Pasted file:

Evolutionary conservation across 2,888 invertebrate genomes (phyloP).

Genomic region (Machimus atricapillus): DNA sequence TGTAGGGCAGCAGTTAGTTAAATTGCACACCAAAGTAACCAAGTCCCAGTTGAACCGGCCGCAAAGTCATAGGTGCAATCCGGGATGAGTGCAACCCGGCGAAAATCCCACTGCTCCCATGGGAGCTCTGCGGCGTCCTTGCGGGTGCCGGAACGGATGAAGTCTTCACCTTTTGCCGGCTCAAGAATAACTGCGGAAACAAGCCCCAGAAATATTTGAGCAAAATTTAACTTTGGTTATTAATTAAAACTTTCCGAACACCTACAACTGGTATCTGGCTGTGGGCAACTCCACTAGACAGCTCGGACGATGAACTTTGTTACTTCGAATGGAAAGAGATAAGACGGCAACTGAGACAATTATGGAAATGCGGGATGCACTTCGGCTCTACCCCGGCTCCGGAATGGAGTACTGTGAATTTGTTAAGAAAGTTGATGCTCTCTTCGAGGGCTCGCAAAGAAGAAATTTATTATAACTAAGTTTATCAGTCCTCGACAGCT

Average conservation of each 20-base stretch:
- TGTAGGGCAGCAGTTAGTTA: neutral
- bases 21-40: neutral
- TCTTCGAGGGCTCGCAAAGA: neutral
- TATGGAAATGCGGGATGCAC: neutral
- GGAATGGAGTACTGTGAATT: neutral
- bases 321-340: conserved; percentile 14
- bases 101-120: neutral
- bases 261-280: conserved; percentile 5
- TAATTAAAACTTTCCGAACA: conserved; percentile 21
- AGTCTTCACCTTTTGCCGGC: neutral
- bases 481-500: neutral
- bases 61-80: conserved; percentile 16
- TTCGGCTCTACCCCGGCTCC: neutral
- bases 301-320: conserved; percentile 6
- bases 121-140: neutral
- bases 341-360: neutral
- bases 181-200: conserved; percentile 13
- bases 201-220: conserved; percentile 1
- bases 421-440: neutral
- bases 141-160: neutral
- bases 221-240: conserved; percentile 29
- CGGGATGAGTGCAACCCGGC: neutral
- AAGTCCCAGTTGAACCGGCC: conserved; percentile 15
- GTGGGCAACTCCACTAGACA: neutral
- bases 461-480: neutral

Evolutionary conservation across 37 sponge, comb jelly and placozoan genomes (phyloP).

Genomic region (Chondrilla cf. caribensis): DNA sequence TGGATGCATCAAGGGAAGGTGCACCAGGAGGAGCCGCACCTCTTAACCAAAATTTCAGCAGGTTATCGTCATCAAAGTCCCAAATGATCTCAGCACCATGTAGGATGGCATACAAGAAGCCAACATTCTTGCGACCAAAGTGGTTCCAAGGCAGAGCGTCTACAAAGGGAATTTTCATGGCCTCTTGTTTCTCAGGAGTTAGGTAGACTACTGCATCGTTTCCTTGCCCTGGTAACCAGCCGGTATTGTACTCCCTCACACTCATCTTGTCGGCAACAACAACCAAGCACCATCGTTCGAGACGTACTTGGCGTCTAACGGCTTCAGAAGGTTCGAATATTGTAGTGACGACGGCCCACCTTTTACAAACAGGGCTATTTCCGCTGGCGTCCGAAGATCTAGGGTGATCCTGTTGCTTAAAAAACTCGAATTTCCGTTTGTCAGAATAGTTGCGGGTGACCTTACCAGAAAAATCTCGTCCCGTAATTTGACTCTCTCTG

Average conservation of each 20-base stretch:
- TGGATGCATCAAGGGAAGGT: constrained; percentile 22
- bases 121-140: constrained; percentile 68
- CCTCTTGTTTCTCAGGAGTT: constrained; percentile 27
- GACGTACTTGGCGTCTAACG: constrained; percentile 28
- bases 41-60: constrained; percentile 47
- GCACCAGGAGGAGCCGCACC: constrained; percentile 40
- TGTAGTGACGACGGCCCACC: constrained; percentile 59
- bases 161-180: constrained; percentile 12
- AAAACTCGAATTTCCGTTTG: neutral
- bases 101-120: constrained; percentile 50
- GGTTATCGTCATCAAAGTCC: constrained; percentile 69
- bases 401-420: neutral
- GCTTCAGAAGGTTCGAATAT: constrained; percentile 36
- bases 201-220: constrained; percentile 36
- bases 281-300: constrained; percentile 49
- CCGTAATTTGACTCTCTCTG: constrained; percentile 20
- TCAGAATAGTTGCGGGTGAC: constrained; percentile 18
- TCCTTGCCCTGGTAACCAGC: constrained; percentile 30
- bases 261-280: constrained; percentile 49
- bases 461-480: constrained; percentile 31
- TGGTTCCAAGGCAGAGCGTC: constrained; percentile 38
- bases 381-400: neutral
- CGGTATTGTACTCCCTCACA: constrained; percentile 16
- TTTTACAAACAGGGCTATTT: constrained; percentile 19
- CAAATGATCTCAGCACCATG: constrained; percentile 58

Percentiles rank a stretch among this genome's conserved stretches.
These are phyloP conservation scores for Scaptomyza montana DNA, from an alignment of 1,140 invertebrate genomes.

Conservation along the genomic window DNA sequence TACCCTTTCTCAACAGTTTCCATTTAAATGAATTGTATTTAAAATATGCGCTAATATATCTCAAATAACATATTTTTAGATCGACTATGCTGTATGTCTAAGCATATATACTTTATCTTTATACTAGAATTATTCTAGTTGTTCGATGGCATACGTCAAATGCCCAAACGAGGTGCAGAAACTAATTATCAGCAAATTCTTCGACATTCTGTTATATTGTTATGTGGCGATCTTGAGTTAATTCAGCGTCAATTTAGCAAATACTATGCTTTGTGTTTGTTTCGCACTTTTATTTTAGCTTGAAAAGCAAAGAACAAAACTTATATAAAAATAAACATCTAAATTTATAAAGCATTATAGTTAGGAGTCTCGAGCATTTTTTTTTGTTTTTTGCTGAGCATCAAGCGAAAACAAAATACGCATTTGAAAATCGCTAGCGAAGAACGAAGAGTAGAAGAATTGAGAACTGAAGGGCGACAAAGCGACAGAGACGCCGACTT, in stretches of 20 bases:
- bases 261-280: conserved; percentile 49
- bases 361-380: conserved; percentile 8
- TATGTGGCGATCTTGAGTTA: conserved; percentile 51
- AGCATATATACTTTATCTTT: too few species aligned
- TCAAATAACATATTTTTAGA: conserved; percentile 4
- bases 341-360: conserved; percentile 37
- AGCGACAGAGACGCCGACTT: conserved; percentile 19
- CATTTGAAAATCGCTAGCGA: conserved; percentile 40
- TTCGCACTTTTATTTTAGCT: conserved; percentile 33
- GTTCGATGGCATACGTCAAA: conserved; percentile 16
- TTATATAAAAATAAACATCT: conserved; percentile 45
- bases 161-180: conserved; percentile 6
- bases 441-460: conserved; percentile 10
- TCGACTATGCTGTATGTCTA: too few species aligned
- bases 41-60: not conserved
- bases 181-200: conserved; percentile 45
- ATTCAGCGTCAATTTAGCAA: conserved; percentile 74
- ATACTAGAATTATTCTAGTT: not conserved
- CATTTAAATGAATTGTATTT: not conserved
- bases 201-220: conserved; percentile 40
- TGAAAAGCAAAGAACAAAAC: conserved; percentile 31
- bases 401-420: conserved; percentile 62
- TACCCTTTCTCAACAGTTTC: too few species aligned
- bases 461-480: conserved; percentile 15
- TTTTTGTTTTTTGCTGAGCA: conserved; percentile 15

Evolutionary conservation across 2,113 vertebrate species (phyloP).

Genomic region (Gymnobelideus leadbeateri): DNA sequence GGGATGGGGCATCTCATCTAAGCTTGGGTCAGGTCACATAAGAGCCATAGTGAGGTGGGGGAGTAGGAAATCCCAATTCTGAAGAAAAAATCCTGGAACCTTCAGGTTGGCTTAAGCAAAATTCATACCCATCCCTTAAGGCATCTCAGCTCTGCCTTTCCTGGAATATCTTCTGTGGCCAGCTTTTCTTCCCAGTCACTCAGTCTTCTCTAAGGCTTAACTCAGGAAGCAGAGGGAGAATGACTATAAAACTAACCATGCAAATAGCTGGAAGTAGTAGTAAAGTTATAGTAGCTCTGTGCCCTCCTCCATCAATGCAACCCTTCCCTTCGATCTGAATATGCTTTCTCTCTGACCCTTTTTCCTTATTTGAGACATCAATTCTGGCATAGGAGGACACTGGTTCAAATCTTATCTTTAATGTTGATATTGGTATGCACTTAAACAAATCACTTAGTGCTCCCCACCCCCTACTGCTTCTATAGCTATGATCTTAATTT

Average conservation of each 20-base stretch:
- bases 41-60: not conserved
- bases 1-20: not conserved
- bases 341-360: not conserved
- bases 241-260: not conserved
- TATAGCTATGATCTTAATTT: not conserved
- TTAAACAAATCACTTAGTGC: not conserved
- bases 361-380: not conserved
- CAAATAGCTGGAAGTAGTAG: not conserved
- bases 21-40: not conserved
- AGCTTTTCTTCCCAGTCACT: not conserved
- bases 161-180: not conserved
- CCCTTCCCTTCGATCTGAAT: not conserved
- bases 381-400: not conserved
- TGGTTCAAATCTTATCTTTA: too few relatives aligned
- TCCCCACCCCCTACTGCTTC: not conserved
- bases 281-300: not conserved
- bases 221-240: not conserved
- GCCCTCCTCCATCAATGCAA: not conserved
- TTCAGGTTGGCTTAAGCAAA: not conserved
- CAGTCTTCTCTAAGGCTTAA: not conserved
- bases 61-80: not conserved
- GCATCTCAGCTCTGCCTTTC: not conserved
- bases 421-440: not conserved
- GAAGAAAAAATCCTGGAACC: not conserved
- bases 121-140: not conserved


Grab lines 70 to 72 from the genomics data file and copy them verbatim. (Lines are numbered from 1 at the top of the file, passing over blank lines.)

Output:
- TTATATAAAAATAAACATCT: conserved; percentile 45
- bases 161-180: conserved; percentile 6
- bases 441-460: conserved; percentile 10